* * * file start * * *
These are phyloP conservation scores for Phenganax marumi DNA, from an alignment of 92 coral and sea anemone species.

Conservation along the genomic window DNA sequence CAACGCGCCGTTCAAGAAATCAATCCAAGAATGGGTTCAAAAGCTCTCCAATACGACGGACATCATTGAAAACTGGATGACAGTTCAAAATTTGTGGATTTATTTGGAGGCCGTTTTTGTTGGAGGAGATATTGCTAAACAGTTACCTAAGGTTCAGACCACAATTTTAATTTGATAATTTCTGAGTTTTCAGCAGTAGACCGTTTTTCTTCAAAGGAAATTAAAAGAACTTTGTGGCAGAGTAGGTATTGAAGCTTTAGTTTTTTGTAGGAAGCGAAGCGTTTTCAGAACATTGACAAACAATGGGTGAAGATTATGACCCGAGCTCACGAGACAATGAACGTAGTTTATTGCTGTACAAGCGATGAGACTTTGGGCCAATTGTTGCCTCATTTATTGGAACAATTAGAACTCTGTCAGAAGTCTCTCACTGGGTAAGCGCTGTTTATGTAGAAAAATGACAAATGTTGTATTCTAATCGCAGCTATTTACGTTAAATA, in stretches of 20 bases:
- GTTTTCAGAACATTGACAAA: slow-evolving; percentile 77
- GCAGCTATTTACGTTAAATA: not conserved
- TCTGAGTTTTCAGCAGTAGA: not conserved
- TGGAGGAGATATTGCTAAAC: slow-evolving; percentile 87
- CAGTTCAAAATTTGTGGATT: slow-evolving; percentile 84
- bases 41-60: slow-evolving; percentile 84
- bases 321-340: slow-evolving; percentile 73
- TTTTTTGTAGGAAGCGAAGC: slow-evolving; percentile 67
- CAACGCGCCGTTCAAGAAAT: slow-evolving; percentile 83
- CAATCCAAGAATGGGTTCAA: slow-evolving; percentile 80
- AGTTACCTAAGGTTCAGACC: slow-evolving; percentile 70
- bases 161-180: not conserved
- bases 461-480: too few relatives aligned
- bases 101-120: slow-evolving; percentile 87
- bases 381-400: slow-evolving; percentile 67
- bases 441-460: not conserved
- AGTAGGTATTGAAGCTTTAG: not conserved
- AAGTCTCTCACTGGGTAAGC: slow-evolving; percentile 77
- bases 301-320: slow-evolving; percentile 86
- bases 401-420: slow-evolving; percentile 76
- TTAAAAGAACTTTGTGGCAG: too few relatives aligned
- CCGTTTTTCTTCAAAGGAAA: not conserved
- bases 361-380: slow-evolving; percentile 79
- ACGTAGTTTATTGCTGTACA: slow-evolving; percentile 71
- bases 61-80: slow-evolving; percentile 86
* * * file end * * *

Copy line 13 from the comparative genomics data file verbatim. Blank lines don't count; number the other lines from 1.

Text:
- AGTTACCTAAGGTTCAGACC: slow-evolving; percentile 70